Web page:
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News Release 09-083

Video Available: A Celebration of the International Polar Year

The event was held April 6, 2009, at the National Academy of Sciences

Photo of Matthew Henson, the first person to reach the North Pole.

On April 6, 1909, polar explorer Matthew Henson was first person to reach the North Pole.

April 23, 2009

View videos of the IPY celebration (clip1, clip2, clip3, clip4, clip5, clip6, clip7, clip8).

This material is available primarily for archival purposes. Telephone numbers or other contact information may be out of date; please see current contact information at media contacts.

On Monday, April 6, 2009, the National Academy of Sciences (NAS) and the National Science Foundation (NSF) jointly hosted a celebration of the early research accomplishments of the International Polar Year (IPY) 2007-2008.

IPY fieldwork, a two-year deployment of scientists from more than 60 nations into the polar regions, officially concluded on March 1, 2009, but science results from IPY-funded research can be expected to be published for many months and even years to come.

The U.S. National Committee for IPY, established by the Academy's Polar Research Board, formulated the vision for U.S. participation in IPY.

The White House Office of Science and Technology Policy identified NSF as the lead federal agency for coordinating U.S. IPY activities. NSF administers the U.S. Antarctic Program and the NSF director chairs the Interagency Arctic Policy Research Committee.

The afternoon seminar at the Academy was held in conjunction with a morning event organized by the U.S. Department of State related to the Antarctic Treaty Consultative Meeting, a joint meeting of the Arctic Council and a commemoration of the 50th anniversary of the signing of the landmark Antarctic Treaty, which sets Antarctica aside as a continent for peaceful uses and for scientific research.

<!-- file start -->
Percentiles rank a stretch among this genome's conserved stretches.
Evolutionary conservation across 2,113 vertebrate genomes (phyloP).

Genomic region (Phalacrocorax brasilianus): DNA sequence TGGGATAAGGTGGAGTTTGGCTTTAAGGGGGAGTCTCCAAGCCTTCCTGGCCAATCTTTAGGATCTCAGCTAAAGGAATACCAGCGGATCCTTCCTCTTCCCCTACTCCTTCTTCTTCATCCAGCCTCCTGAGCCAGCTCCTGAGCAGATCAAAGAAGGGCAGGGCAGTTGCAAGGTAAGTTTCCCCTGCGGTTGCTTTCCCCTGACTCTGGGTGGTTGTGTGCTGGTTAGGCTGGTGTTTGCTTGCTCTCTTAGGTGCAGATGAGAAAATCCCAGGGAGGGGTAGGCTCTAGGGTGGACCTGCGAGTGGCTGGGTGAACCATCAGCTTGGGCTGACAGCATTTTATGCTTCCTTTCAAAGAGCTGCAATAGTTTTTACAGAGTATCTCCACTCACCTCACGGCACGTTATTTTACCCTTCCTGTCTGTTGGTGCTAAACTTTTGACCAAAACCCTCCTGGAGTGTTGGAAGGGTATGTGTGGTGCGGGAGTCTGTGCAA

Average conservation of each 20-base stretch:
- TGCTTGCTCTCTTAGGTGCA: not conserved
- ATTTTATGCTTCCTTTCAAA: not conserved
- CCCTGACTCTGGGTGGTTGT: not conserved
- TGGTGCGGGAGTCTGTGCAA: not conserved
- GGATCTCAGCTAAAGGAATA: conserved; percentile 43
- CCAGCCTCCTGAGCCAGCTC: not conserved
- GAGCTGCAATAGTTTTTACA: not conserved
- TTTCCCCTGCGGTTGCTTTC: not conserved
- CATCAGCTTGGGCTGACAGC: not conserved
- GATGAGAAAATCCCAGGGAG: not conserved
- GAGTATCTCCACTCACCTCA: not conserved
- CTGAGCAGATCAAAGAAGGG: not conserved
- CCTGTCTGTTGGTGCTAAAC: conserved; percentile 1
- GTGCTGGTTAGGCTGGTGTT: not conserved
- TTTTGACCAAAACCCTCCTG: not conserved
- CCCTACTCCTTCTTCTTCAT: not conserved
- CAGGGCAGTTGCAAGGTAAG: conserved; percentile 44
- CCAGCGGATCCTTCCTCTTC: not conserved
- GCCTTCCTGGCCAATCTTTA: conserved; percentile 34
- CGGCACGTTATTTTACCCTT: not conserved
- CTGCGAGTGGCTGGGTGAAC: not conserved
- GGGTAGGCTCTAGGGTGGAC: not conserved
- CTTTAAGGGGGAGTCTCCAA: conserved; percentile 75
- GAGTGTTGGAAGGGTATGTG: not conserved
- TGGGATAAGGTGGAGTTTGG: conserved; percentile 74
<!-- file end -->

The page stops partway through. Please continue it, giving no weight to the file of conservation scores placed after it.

The IPY event was attended by officials from many of the nations involved in the Treaty meeting and the Arctic Council.

As noted by Arden L. Bement, Jr., NSF director, in his opening remarks, the IPY celebration occurred exactly 100 years to the day after U.S. explorer Matthew Henson became the first person to stand at the North Pole. Henson, a native of Maryland, was a member of the expedition led by Adm. Robert E. Peary. Henson was belatedly honored by the nation for his achievement and is buried at Arlington National Cemetery.

The agenda for the afternoon celebration included:

A welcome by James White, chair of the Polar Research Board. Opening remarks by Ralph J. Cicerone, president of the National Academy of Sciences and Bement, followed by six 20-minute talks about various aspect of IPY research.

Karl A. Erb, director of NSF's Office of Polar Programs, and David Bromwich, of Ohio State University, introduced the speakers, who included:

  • Richard Alley, Pennsylvania State University
  • Hajo Eicken, University of Alaska Fairbanks
  • David Holland, New York University
  • Timothy Killeen, NSF's assistant director for geosciences
  • Stephanie Pfirman, Barnard College
  • Diana Wall, Colorado State University


Media Contacts
Peter West, NSF, (703) 292-7761, email:

The U.S. National Science Foundation propels the nation forward by advancing fundamental research in all fields of science and engineering. NSF supports research and people by providing facilities, instruments and funding to support their ingenuity and sustain the U.S. as a global leader in research and innovation. With a fiscal year 2023 budget of $9.5 billion, NSF funds reach all 50 states through grants to nearly 2,000 colleges, universities and institutions. Each year, NSF receives more than 40,000 competitive proposals and makes about 11,000 new awards. Those awards include support for cooperative research with industry, Arctic and Antarctic research and operations, and U.S. participation in international scientific efforts.

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